Open Jars: Homemade Fruit on the Bottom Yogurt

November 12, 2010(updated on October 3, 2018)

Weck jars with fruit-on-the-bottom homemade yogurt (photo courtesy of Paige Colbert)

We’ve got our first Open Jars guest post today. This one comes from Paige from Oregon (she doesn’t have a blog, but you can follow her on Twitter here). A couple of months ago, she emailed me to ask my opinion on making fruit-on-the-bottom yogurt. I had to claim ignorance on the matter, as at heart I’m essentially a lazy cook, who simply scoops yogurt and jam together and stirs until combined. But I asked that if she decided to tackle the project that she tell me how it turned out. Well, she had great success (and used adorable Weck jars to boot). Here’s what Paige had to say.

I did it, and it worked great! After thinking about it a lot, I found myself making plain yogurt without enough time to make anything else, but remembered some half-full jars of jam in the refrigerator. I heated some strawberry-rhubarb and strawberry together, then some pear spice in a separate container until bubbly.

Then I spooned a tablespoon of jam into the bottom of a boiled jar and let cool maybe an hour. When the milk was ready, I added 1/2 cup per jar. I used a regular funnel (not a canning funnel) and kind of aimed it at the side of the jar and the jam wasn’t disturbed at all! The milk thickened up perfectly and I tried one and think the 1:8 ratio of jam to yogurt is just about perfect.

Interestingly, the 8 hours at 105 degrees made the jars seal! I’m not going to take the clips off, though, because I fear they would unseal at room temperature.

Thanks so much, Paige!

Also, thanks to all of you who entered the giveaway for Shae’s book earlier this week. There were 249 entries across the blog and Facebook and the winner is #46, the Windy City Vegan.

Update: No, homemade yogurt is not stored at room temperature. Paige was simply commenting on the fact that the jars created a seal thanks to the gentle heating period that the yogurt needs to set. Yogurt must be kept in the refrigerator. I have not done a post on homemade yogurt, but I’m planning to soon (I know, I’ve said that before. This time I mean it). However, if you’re anxious to get started, my process is very much like the one that The Frugal Girl details here.

Also, when Paige refers to the milk, she actually means the scalded milk that has been cooled and mixed with the yogurt starter. She didn’t tell me how she incubates her yogurt, but I do mine in a cooler filled with water that’s been warmed to approximately 190 degrees. The cooler keeps the heat of the water well contained and allows the yogurt a chance to set nicely.

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33 thoughts on "Open Jars: Homemade Fruit on the Bottom Yogurt"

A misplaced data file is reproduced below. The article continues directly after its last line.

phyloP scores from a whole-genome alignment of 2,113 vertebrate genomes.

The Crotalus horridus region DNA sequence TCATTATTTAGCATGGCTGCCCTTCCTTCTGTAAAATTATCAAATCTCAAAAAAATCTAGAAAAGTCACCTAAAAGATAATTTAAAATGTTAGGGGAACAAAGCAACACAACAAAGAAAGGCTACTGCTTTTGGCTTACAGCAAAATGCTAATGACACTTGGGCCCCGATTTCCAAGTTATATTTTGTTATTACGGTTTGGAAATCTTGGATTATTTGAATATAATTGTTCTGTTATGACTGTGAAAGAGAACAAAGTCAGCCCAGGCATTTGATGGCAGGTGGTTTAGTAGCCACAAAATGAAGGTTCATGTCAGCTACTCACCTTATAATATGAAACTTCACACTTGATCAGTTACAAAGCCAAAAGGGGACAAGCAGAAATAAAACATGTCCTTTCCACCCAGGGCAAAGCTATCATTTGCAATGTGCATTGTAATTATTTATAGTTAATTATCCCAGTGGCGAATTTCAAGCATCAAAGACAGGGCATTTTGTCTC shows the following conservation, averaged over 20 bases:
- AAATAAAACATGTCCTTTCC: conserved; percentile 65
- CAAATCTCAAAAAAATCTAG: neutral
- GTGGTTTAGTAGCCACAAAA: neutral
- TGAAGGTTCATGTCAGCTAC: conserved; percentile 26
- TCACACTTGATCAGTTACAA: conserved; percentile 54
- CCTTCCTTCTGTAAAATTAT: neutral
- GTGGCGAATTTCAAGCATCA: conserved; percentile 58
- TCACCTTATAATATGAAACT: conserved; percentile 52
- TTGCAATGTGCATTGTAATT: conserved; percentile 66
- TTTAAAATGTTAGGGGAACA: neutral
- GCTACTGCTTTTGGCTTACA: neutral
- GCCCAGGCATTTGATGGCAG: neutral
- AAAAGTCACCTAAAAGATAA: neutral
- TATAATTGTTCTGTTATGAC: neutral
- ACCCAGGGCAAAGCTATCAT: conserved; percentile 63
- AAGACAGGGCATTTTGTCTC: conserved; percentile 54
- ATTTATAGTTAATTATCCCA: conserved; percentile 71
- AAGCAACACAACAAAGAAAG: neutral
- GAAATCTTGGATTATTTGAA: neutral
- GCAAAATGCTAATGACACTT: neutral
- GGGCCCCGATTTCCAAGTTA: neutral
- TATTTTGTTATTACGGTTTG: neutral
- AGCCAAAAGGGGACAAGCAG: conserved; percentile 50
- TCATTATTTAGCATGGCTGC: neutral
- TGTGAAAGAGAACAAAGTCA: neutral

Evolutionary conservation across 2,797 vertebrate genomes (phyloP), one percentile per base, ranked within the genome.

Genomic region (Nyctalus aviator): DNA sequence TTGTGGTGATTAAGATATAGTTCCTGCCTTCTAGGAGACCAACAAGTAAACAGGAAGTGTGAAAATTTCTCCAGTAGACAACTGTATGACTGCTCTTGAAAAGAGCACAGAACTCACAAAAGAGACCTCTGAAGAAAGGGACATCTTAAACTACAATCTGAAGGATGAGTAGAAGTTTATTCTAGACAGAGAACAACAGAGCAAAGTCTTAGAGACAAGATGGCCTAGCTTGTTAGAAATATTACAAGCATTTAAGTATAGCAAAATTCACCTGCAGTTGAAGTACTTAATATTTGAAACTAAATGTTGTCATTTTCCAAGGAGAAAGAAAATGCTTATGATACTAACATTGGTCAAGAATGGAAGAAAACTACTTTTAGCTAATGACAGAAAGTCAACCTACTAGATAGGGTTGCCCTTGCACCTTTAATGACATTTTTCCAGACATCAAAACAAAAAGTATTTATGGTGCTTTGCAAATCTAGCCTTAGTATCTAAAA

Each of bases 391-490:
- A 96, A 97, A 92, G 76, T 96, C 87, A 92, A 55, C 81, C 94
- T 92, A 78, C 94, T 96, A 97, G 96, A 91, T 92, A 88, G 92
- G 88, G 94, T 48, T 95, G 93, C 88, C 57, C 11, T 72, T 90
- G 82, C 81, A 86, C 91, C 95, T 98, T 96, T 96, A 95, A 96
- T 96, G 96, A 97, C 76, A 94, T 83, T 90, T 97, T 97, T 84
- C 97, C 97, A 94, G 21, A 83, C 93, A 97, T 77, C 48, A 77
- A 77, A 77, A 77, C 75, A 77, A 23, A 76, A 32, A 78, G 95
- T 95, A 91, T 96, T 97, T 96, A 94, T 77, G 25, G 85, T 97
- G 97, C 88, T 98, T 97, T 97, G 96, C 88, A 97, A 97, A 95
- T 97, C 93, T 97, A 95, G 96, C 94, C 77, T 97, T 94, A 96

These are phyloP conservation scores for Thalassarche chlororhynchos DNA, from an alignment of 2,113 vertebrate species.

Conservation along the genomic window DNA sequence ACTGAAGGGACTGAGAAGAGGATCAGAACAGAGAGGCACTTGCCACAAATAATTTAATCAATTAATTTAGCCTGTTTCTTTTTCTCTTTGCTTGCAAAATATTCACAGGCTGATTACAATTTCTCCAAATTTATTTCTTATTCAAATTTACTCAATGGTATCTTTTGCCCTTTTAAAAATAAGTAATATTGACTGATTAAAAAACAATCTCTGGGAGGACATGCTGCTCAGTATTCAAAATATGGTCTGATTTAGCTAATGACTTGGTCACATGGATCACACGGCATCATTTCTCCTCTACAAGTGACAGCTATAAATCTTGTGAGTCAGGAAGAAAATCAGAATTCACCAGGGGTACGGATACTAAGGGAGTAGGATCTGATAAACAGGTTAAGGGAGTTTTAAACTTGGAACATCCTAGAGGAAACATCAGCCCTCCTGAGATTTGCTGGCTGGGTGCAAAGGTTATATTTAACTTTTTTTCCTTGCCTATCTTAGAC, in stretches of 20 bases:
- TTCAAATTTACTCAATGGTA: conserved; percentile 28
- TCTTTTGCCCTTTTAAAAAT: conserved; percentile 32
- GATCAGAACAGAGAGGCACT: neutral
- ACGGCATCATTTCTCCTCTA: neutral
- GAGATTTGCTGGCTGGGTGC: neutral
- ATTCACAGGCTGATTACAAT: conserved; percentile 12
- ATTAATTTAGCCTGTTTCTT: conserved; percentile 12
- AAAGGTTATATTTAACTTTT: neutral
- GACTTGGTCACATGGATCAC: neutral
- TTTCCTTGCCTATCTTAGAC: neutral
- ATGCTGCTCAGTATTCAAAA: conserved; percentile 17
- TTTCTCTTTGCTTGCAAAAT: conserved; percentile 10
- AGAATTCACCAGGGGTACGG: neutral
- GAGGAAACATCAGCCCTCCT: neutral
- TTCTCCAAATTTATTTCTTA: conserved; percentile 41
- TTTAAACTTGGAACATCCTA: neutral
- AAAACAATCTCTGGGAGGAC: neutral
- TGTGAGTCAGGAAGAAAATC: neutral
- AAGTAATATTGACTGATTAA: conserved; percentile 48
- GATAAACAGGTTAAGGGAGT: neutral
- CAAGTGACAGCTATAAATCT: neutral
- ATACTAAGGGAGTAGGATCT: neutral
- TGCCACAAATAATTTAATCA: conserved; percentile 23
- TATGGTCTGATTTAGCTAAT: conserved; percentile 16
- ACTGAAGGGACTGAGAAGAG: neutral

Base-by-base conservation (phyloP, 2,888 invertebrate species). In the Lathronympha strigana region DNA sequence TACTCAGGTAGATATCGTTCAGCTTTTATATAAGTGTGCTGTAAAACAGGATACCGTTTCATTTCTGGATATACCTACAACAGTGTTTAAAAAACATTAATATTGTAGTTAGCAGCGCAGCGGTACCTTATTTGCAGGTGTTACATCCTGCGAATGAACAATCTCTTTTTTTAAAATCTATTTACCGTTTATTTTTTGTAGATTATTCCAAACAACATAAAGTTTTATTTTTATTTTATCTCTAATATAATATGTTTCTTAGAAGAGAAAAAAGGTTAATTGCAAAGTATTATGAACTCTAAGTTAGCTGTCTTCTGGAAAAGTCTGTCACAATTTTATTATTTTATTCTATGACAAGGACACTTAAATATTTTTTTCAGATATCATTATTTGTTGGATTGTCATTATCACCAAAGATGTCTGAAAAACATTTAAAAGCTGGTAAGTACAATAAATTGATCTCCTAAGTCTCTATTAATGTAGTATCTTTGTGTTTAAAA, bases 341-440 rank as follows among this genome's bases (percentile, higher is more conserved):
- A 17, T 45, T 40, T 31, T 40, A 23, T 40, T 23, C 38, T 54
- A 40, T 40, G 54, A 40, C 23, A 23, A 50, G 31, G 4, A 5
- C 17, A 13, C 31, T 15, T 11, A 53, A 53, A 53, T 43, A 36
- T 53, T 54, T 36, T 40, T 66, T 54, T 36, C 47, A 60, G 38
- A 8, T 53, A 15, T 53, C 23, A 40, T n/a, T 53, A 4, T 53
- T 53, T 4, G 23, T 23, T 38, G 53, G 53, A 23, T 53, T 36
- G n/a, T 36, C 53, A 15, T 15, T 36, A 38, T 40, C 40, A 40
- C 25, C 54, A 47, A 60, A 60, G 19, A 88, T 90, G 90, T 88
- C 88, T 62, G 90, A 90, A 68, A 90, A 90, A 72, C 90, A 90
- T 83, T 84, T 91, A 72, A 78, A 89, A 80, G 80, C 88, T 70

• So, this looks great, but when she writes “milk” is she referring to the mix of milk with yogurt starter? I must try this one, with Australia’s answer to Weck Jars… Fowlers Vacola jars!
    Thanks, look forward to more “open jars” segments!

  • I just recently started making my own yogurt, but I didn’t think it was safe to actually treat it like you were canning it. I make it and I put the lids on and put it in the fridge and so far it’s always sealed, but don’t you still have to keep it cold?

  • I’m so excited to see this post! I’ve been making my own (plain) yogurt for a few months now, and have wondered about additions like these and how one accomplishes this. I will definitely be trying this in my next batch this weekend!

  • I would love to know how she kept the jars at the required temp for 8 hours. Can we get the directions and more info?

  • I may have missed this but I’d love to see a post on making yogurt, I know it’s not technically canning but what a great idea to add the two together.

  • i’ve done this, using fruit syrup (basically jam that i mess up on purpose so it doesn’t set). i do little quarter pints that go in my boys’ lunches.

    as far as i know the yogurt still needs to be stored in the fridge, sealed or no.

  • Hi Marisa πŸ™‚ Love your blog. It has really inspired me to try canning, as I have always wanted to. I am starting my veggie garden, and hope to have a successful one in time to start canning in the Spring. Just an FYI to anyone who is thinking about using Weck jars, and maybe if Paige is reading this or you can pass it on, but I went to the Weck site and they say that it is imperative to remove the clamps. This way you can not only test that you have a good seal, but just in case something happened in the processing phase, how would you know if the seal didn’t take, from either defective seal, bacteria that wasn’t killed properly in the process, etc. Just something to pass along. Glad I read that to share, because I probably would have left the clamps on too. Plus I would like to use Weck jars when I start as well. Great job on the yogurt Paige!

    1. Joanna, it’s true that you must remove the clips when you’ve actually canned and processed preserves in the Weck jars. However Paige was using them for a refrigerated product (yogurt must be refrigerated) and so was right in leaving the clips on. My apologies for the confusion.

      1. No apologies, thanks Marisa πŸ™‚ Obviously I’m a newb to canning,lol. Thanks for clearing that up, makes perfect sense!